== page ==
The only other DC title I want to touch on this week is Secret Six #10. If you aren't reading this title right now, throw yourself on your sword because, frankly, your life isn't worth living. This book is Gail Simone at her finest. With a cast of unlikeable, wickedly-funny, morally ambiguous mercenaries for hire, this book is DC's brightest diamond in the rough (and with the books DC has been putting out lately, that's a lot of rough). What you can expect from this title is to fall in love with the most unlovable characters, laugh at the most horrific things and know you're probably going to hell, and to top it off, you'll get to experience a writer who understands that all you need is a story with real people, flaws and all, in unreal situations, and a little heart (it's there, trust me). If this very brief of introductions to the Secret Six intrigues you, I suggest you start by looking at their first appearance in Villains United #1, as well as their 6-issue miniseries that preceded their current ongoing title. You won't regret it, and if you do, chances are you can still throw yourself on your sword.
Let's hop across the pond and see what's shakin' in Norman Osborn's world. That's right, the Dark Reign is showing no signs of stopping over at Marvel, which was exemplified by the fact that half of the Marvel titles I purchased this week possessed the Dark Reign banner across the top of the front cover. Being that the Avengers hold the title of my top favorite team, you might expect that I would want to talk about the 3 Avengers titles that came out this week, but such is not the case. If you want to hear me gush about the Avengers, I will do so for you at any time you desire. No, this week I'd like to turn my gaze to the Ultimate Universe. My God what a horse's ass that turned out to be. It was almost 10 years ago when some genius at Marvel asked the question, "how can we introduce new readers to our beloved characters without them getting frustrated by the 40+ years of history that most of these characters come packaged with"? Well, why not make a new universe? Refresh these characters with modern origins, make them younger and more hip. That way it'll be easy for new readers to jump on board! Genius!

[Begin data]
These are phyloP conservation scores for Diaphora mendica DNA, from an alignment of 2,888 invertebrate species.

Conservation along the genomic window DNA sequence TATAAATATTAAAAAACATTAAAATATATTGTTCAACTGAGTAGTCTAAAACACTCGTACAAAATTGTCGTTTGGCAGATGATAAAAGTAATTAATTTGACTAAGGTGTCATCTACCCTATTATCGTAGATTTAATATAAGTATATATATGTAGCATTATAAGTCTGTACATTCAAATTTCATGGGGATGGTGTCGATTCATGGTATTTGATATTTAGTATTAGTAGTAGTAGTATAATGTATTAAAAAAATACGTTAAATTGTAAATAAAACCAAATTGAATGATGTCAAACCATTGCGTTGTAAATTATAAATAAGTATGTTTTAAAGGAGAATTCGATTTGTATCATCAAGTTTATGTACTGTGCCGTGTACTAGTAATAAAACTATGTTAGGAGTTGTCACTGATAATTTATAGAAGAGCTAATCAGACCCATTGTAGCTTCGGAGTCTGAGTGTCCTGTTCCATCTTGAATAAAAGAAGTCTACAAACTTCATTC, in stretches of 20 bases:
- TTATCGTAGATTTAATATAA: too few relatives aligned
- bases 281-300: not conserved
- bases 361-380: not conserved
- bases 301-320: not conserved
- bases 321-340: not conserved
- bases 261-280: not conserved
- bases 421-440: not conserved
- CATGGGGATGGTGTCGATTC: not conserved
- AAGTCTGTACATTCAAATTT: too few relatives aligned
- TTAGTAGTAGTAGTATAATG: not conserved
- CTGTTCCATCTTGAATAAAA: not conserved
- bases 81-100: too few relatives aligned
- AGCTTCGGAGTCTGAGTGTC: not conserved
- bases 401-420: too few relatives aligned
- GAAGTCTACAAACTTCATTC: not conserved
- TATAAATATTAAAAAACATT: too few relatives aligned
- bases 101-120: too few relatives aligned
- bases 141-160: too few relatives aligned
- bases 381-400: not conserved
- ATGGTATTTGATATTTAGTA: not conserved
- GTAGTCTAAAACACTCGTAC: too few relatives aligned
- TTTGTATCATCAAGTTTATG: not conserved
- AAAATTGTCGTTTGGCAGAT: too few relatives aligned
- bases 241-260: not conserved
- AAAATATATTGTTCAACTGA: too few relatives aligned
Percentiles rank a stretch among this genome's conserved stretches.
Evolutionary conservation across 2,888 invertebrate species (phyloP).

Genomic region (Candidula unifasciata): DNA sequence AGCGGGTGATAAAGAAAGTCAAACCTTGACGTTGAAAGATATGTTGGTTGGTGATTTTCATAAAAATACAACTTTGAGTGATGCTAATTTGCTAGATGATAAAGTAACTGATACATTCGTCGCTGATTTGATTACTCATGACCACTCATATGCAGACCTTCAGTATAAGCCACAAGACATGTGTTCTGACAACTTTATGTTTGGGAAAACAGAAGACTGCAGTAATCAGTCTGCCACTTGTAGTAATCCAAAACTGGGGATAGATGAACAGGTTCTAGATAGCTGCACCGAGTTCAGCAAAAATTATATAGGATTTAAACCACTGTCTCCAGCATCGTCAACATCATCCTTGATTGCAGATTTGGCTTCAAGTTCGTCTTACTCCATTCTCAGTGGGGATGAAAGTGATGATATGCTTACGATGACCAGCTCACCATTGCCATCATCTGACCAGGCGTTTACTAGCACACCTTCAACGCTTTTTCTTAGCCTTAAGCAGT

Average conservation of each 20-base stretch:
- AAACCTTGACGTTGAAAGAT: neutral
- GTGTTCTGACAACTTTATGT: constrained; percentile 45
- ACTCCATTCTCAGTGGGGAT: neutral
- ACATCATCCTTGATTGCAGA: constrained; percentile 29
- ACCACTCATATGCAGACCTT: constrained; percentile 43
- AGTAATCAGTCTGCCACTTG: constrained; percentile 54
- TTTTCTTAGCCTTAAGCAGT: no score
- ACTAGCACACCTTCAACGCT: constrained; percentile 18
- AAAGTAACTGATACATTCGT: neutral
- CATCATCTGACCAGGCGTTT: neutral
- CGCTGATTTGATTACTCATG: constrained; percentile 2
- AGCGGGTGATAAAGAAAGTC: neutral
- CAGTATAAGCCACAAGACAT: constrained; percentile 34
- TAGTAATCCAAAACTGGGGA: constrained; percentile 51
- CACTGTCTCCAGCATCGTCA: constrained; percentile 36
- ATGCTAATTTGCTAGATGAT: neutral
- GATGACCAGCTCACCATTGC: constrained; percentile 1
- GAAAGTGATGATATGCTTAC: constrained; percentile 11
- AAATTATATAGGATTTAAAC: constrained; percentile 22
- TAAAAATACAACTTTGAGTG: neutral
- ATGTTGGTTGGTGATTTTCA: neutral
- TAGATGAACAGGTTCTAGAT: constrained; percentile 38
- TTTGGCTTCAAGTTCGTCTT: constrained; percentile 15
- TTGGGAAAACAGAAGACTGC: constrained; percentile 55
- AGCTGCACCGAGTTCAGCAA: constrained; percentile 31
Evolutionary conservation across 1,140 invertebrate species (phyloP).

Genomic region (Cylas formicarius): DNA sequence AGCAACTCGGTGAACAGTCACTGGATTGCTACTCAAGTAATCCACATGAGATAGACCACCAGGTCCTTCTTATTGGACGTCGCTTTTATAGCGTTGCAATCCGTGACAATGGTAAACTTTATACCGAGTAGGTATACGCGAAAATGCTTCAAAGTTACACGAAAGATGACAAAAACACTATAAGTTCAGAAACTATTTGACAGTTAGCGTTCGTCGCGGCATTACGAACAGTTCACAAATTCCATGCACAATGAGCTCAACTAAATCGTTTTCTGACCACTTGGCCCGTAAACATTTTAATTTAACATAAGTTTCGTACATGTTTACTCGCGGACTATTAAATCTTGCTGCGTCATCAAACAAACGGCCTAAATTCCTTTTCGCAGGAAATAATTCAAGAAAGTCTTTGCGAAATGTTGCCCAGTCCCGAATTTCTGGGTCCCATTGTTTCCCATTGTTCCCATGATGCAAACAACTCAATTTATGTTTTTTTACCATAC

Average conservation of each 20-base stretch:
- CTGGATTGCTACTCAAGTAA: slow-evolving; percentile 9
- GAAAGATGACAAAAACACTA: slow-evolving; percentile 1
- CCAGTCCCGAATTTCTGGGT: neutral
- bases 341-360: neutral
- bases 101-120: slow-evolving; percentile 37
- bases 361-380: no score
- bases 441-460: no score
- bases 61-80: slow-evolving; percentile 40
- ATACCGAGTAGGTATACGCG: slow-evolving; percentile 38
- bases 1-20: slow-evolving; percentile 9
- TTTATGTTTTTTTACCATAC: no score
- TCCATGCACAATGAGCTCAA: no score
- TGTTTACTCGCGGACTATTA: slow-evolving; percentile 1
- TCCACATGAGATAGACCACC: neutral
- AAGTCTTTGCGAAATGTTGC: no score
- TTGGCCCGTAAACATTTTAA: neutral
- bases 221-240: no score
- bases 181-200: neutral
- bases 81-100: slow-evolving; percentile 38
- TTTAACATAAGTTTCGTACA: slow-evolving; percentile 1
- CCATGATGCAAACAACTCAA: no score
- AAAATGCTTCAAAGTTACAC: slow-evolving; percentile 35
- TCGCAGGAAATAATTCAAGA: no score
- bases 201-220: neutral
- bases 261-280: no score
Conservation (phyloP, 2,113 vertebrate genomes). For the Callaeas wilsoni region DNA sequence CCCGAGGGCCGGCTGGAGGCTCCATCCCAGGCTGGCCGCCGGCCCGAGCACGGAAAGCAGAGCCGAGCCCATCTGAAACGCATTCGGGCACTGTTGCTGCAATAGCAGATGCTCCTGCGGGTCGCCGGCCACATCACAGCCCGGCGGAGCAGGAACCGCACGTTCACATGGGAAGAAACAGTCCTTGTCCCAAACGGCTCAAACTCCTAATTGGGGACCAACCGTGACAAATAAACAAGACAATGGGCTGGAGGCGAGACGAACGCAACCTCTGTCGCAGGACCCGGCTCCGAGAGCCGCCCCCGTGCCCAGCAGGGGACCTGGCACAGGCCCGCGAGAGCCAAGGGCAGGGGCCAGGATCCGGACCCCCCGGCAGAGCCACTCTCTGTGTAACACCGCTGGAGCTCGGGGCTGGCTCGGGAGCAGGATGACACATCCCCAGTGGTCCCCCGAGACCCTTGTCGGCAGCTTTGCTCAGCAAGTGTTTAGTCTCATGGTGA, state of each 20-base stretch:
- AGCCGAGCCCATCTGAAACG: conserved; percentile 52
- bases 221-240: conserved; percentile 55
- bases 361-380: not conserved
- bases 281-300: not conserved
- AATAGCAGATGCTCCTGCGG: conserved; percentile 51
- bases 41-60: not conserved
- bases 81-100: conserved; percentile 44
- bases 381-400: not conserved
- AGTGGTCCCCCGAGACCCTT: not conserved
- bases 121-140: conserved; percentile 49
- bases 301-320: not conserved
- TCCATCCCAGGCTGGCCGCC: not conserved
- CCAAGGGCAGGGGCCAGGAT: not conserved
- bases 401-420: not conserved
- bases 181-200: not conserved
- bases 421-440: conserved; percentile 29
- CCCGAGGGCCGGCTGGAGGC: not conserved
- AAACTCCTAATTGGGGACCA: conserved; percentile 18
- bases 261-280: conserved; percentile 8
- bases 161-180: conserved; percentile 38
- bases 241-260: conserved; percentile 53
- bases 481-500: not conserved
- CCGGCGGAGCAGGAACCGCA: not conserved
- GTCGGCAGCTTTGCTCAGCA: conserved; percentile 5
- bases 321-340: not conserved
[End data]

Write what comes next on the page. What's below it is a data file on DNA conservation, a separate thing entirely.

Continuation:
10 years later.....